As part of the Data School training, last week each member of the cohort had to teach a topic to the rest of the team. The topic I was assigned to is Spatial Analytics in Alteryx and Tableau.

Spatial Analytics is used here for the study of geographical data, in order to provide an additional insights in terms of visualisation. Spatial analytics includes the distribution of data in a geographical map and the visualisation of spatial patterns of the data.

Businesses and organisations use spatial analytics for many different reasons that can be read in more details in this Forbes article:

  • Geo-coding adds data insights
  • Visualise the data and the use of spatial for weather forecasts, news, delivery companies
  • Visual decision making to spot issues or opportunities (where customers live, where to build the next shop)
  • Marketing uses of location with mobile phones and social media Geo targeting
  • In Madagascar mapping data is used to improve footpath routes for emergency food distribution
  • Location mapping is used to improve transportation routes to reduce cost and decrease pollution

After a broad discussion of the different uses of spatial data for business intelligence, we spoke about the two main spatial object: polygon and poly-line.

  • Polygon is a simple bounded region
  • Poly-line contains multiple line segments where a line has a start and an end point but can have any number of points in between

Spatial analytics in Tableau Software is great, because it enables the map visualisation of data with only the existence of Latitude and Longitude and other spatial objects such as countries or states. It is possible to recognise fields with a geographical role by the world icon in Tableau.

One of the new features in the latest version of Tableau 2018.1 is about Spatial improvements. In addition to the Polygon mark type, already present in the previous versions, which will be looked at later in the post, there is the introduction of the dual axis mapping. It is now possible to duplicate the Latitude field in order to add a second mark type in the view.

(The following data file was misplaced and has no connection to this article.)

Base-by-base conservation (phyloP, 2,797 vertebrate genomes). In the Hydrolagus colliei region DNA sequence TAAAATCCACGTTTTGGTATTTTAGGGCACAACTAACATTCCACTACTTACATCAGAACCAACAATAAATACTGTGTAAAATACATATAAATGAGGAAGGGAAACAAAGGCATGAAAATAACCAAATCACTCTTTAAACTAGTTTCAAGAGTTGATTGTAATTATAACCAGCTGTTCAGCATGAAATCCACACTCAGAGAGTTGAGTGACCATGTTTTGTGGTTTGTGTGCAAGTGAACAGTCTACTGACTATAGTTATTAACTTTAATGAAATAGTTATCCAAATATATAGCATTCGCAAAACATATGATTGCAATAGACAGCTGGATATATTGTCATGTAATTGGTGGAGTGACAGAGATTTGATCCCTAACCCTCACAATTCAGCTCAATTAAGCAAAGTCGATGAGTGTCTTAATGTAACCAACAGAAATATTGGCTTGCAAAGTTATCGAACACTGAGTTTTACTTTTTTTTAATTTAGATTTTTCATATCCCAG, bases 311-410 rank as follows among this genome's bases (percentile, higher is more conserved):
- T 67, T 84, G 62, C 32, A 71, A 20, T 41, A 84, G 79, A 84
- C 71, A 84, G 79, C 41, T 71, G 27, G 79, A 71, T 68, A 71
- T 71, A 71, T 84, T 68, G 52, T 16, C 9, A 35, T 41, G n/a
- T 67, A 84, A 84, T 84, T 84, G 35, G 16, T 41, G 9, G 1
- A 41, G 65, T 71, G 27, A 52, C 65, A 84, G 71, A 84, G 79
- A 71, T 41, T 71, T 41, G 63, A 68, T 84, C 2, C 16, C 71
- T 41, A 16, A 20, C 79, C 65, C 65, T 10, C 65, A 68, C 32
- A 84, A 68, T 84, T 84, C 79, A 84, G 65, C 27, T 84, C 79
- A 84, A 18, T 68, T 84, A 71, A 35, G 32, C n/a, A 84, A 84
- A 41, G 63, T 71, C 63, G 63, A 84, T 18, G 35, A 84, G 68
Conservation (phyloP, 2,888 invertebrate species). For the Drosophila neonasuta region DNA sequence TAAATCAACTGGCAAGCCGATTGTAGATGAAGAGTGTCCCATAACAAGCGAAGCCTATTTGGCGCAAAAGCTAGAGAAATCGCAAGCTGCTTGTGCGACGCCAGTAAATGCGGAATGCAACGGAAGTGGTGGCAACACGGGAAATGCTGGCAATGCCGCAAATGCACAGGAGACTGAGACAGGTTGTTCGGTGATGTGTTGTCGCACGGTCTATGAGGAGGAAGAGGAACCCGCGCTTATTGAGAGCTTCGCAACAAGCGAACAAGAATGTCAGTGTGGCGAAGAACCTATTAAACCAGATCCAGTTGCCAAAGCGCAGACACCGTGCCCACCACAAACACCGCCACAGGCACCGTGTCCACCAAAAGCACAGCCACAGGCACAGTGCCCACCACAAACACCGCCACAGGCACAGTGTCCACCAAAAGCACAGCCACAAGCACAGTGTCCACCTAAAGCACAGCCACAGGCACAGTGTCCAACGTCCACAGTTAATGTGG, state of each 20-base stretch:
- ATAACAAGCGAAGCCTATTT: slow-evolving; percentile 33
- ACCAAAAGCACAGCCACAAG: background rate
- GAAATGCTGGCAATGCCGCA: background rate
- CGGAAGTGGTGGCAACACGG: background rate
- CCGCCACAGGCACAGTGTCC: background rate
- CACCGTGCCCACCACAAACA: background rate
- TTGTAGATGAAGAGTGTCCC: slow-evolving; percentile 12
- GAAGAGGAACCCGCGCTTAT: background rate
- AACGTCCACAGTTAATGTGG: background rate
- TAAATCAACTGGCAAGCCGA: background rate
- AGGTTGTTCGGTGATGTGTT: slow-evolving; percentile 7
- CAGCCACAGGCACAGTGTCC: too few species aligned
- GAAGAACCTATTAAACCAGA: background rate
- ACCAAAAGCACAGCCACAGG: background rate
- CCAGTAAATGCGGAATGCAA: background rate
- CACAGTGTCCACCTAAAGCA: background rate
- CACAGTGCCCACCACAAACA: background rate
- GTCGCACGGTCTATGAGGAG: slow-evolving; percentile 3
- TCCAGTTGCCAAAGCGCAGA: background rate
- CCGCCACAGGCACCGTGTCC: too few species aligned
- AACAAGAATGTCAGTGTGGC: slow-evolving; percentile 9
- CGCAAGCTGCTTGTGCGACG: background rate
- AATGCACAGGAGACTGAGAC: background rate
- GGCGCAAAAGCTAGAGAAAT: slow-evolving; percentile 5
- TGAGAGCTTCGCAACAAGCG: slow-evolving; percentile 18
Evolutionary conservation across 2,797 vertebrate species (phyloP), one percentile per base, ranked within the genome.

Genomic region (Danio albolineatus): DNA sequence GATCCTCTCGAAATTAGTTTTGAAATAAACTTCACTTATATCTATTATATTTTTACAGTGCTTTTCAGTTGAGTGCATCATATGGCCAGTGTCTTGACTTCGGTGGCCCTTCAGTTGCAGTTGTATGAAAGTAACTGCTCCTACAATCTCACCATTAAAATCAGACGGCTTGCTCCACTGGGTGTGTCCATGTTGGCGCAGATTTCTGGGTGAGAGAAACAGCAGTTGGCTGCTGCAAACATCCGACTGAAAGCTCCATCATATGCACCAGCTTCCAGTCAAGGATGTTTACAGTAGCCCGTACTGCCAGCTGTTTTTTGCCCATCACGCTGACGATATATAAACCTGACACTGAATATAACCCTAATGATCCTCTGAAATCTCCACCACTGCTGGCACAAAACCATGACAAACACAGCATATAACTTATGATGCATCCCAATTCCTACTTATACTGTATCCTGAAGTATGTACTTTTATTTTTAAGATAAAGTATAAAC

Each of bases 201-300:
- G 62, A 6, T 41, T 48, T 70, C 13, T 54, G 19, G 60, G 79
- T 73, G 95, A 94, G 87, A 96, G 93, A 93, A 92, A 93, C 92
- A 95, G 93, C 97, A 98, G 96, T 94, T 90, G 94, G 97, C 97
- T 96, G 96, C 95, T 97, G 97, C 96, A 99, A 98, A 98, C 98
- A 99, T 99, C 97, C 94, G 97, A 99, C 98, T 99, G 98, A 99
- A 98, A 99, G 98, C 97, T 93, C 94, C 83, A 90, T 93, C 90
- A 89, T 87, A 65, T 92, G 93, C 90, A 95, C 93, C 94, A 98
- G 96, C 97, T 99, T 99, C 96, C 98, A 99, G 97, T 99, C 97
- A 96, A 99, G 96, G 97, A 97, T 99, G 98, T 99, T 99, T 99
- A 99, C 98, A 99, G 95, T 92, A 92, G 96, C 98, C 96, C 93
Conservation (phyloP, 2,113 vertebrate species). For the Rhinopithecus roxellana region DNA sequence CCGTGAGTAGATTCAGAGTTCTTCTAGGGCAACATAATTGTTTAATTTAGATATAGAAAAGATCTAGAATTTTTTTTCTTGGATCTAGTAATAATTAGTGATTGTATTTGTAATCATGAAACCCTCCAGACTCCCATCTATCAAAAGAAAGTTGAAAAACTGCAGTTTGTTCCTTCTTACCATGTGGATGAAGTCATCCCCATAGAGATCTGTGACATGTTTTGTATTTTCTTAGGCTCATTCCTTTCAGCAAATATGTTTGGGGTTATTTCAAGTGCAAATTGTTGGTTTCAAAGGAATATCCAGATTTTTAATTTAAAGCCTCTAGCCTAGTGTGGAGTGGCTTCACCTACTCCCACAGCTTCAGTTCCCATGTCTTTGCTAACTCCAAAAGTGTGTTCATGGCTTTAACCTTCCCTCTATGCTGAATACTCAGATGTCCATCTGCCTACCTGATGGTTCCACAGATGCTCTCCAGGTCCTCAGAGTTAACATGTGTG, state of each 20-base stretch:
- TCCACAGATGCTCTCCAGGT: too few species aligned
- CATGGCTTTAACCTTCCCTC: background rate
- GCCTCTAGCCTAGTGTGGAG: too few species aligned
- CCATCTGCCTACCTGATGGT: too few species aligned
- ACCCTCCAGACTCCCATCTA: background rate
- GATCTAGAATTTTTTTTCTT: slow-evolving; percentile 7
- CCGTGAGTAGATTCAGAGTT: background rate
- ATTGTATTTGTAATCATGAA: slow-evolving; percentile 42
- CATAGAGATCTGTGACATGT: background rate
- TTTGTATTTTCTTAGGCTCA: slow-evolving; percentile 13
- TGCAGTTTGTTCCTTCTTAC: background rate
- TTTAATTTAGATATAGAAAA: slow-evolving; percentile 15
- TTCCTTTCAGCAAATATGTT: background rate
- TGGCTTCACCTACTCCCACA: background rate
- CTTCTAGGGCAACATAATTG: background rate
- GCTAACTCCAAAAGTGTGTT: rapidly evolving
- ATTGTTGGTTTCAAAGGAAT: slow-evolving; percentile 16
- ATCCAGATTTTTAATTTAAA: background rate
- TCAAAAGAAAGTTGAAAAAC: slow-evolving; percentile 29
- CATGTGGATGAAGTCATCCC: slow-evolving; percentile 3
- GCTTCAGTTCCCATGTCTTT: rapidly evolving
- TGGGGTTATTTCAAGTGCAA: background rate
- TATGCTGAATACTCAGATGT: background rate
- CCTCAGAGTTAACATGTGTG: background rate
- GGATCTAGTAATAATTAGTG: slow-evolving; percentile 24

It is very simple to use: simply double click on a geographical role and add Latitude one more time, in order to create a dual axis. By going on the mark type it is possible to edit the second Latitude to add a different view.

As part of the teaching session, each member of the Data School draw two Alteryx spatial tools on the board and we went through the definition together.

Buffer tool will take any polygon or poly line spatial object and expand or contract its extents by the user value. It could be then a smaller or bigger section compared to the original one.

Create points tool creates a point-type spatial object and it is always used as a preparation before using other spatial tools in Alteryx.

Distance tool calculates the ellipsoidal direct point-to-point and can be in miles, kilometres or drive-time (minutes).

Find nearest tool shortest distance between spatial objects in two different files.

Generalise tool decreases the number of nodes that make up a polygon or poly line. Simpler version of the original map, might be with a more geometrical shape.

Heat Map tool individual records are analysed and generates polygons representing different levels of heat in a given area. This tool will be used below and export it in Tableau for visualise the data.